GOP lawmakers around the country claim they’re “protecting women and girls” in school sports. But, as this genderqueer writer attests, these humiliating, discriminatory laws can have devastating consequences on our kids.
This article was made possible because of the generous support of DAME members. We urgently need your help to keep publishing. Will you contribute just $5 a month to support our journalism?
In the past year, Republican legislators across the country have been introducing—and enacting—bills with a fever to prevent trans and non-binary kids from competing in school sports, purportedly in the name of “protecting women and girls.” As trans and non-binary advocates, LGBTQ and women’s rights organizations, NCAA players, and openly LGBTQ soccer phenom Megan Rapinoe have all made clear: There is no evidence that transgender athletes have an unfair advantage over their cis peers, or that their participation in school athletics is in any way harmful to anyone. The only people being denied opportunities are the kids. Blinded by fear and bigotry, these lawmakers are missing the point of school sports: the love of the game.
This year, 2021, now goes down as the worst year in modern history for state legislative attacks targeting LGBTQ rights. Over 22 anti-LGBTQ bills have now been signed into law, making this year even worse than the three previous years combined. In the face of widespread public opposition, lawmakers are legislating hate, enacting laws that deny trans kids life-saving medical care, and that deny trans people the right to use the restroom.
A majority of these dangerous bills directly target the lives and welfare of an already vulnerable group—trans and non-binary youth—including their ability to participate in athletics with their peers. Over seven anti-trans sports bills have been passed this year, in Arkansas, Alabama, Florida, Tennessee, Mississippi, Montana, and West Virginia. Predicated on gender stereotypes that harm athletes of all genders, many of these bills could only be enforced with deeply invasive practices, including a bill being considered in Ohio that would allow genital examinations if an athlete’s gender is disputed.
Lawmakers are prioritizing attacking their own constituents over legislation that would help their constituents recover from one of the darkest periods in modern history. Fueled and coordinated by extremist anti-LGBTQ groups, like the bathroom bills before them, and the bills seeking to prevent marriage equality, these bills are nothing more than the next chapter in a culture war being scripted by people who seek to profit over division.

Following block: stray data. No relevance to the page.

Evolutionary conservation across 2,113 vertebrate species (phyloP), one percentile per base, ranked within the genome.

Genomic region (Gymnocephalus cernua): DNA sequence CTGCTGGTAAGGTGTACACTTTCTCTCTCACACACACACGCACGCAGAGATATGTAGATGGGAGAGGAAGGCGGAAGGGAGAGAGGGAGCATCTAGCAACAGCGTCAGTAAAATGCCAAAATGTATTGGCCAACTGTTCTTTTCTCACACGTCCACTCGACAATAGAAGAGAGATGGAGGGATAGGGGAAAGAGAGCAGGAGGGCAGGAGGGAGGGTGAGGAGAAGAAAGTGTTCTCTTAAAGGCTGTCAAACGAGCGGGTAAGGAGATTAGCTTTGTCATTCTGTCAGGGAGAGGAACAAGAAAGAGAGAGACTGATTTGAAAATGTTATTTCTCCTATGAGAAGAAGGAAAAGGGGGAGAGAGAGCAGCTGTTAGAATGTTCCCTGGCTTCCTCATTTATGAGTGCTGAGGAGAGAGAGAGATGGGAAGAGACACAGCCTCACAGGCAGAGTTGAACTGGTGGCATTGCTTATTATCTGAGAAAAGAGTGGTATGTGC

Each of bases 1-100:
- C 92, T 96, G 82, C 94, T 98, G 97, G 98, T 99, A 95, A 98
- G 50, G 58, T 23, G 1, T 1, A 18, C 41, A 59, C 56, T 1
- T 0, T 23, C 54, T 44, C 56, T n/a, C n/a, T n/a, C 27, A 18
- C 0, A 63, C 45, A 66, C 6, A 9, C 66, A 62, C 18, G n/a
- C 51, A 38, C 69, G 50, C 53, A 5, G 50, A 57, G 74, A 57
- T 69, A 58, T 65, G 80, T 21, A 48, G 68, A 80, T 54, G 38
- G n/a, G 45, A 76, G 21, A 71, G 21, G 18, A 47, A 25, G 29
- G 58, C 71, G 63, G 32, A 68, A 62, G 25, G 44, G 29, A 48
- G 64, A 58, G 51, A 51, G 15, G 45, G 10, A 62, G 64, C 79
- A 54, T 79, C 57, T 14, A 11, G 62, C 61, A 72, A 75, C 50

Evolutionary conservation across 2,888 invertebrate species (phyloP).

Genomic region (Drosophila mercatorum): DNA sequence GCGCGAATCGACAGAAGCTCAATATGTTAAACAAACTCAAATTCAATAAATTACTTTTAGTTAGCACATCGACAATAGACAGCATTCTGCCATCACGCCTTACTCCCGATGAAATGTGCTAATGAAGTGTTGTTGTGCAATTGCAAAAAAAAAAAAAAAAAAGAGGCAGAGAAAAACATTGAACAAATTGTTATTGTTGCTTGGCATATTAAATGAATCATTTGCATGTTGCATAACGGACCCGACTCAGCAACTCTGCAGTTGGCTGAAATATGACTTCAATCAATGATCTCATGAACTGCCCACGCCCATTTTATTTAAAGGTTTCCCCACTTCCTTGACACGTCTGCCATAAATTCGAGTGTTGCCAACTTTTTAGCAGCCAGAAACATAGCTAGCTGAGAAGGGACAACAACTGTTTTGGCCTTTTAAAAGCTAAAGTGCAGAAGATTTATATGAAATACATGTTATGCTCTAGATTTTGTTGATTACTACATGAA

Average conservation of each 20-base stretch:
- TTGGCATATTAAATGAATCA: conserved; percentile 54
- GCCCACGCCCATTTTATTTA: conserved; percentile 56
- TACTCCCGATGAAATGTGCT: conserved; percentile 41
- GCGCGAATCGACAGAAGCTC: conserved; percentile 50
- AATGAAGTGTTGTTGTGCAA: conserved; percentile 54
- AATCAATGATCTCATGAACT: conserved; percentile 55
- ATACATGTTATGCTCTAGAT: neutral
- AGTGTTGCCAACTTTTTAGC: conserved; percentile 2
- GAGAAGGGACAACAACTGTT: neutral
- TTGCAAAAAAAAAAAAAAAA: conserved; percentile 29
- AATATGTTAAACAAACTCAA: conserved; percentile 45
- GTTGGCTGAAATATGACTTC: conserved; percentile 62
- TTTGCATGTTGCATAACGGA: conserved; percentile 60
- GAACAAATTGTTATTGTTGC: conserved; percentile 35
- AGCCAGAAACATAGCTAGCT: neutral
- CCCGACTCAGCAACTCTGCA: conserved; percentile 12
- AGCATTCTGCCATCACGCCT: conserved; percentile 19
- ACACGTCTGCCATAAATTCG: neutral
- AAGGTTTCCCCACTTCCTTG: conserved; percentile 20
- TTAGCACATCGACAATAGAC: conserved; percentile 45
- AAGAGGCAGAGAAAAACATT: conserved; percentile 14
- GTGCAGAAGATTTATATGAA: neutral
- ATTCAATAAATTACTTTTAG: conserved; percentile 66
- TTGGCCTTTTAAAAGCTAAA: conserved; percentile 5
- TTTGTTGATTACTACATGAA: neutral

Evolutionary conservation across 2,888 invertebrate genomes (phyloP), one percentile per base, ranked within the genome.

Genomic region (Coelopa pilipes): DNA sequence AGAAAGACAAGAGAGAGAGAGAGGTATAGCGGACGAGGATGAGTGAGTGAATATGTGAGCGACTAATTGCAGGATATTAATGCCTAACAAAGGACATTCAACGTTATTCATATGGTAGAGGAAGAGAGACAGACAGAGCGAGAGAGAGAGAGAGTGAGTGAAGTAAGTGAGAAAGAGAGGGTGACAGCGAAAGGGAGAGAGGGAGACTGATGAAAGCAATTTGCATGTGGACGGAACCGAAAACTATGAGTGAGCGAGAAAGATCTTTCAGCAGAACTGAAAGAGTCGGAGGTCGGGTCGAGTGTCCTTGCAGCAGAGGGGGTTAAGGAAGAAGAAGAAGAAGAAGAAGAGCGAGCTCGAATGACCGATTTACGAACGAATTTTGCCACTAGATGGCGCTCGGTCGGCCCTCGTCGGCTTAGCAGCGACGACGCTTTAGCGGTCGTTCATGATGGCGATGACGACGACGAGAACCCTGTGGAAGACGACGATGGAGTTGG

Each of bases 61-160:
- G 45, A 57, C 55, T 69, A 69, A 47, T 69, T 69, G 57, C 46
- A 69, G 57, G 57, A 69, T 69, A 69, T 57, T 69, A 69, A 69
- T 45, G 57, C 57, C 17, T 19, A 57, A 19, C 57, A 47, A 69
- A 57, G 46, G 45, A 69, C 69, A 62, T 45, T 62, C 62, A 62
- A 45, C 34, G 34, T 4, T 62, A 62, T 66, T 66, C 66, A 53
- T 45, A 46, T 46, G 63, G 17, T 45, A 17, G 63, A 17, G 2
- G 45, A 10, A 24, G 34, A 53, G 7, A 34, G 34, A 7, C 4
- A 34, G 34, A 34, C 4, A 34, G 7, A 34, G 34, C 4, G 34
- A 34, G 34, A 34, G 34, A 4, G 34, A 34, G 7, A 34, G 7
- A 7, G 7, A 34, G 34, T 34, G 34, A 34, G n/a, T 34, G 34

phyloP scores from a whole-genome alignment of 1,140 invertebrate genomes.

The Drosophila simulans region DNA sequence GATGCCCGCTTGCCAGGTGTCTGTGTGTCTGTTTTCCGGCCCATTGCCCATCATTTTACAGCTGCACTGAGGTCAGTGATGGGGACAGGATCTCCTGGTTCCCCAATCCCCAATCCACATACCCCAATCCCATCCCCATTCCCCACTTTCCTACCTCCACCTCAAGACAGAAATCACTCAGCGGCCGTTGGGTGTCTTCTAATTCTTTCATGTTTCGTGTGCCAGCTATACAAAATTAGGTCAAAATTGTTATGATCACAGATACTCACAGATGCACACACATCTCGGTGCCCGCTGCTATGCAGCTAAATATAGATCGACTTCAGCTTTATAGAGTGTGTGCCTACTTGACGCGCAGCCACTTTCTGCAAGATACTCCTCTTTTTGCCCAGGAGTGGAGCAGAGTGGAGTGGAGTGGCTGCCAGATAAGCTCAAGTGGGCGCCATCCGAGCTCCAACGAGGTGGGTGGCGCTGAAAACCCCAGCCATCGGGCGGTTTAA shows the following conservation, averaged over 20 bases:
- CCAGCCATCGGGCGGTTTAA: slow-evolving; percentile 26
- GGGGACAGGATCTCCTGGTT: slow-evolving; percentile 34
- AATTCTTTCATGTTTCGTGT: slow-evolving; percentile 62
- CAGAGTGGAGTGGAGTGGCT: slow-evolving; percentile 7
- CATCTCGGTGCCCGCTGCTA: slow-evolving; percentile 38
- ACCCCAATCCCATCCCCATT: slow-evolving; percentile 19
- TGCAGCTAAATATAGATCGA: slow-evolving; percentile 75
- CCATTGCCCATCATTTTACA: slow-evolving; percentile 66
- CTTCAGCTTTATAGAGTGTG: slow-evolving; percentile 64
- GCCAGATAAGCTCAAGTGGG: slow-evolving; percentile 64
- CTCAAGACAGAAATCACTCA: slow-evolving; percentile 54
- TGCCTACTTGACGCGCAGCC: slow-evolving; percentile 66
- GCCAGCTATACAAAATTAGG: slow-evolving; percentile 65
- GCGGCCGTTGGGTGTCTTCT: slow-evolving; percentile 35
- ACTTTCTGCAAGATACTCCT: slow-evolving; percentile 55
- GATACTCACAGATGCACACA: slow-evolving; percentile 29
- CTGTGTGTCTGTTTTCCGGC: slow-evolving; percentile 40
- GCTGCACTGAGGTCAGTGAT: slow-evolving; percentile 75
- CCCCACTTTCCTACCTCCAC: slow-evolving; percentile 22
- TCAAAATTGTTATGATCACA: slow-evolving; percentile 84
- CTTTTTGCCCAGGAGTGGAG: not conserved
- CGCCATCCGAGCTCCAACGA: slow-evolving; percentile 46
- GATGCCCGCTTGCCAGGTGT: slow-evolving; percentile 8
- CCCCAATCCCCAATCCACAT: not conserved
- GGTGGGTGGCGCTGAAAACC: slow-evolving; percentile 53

Trans kids have been participating in sports for years, and these hateful laws we are seeing across the country are nothing more than venal lawmakers betraying their constituents and deflecting from real issues. But if these bills are specious, that makes them no less dangerous. They are fueling a wave of violence that targets the entire transgender community, particularly Black and Brown trans women. They are also directly targeting the health and wellbeing of young people who are routinely discriminated against and face a heightened risk of depression and suicide. And ultimately, as 550 student-athletes wrote in a letter to the NCAA, “the harm these bills will cause will be felt by generations of athletes to come.”
As a lifelong amateur athlete, my first-hand experience has shown me that playing sports can truly be a life raft. I’ve played soccer since I was 5 years old, and also played basketball, ran track, and threw a discus for field events. I was a shy, nerdy kid whose gender presentation didn’t neatly fit into any category growing up in the Maryland suburbs in the 1990s—but I had a fierce competitive streak. In general, I didn’t feel like I fit in. Trying to blend in sometimes felt like trying to lock myself into a box. While I now identify as gender-queer, I didn’t have a name for it back then, and spent a lot of my childhood and teenage years feeling like I was too much or not enough.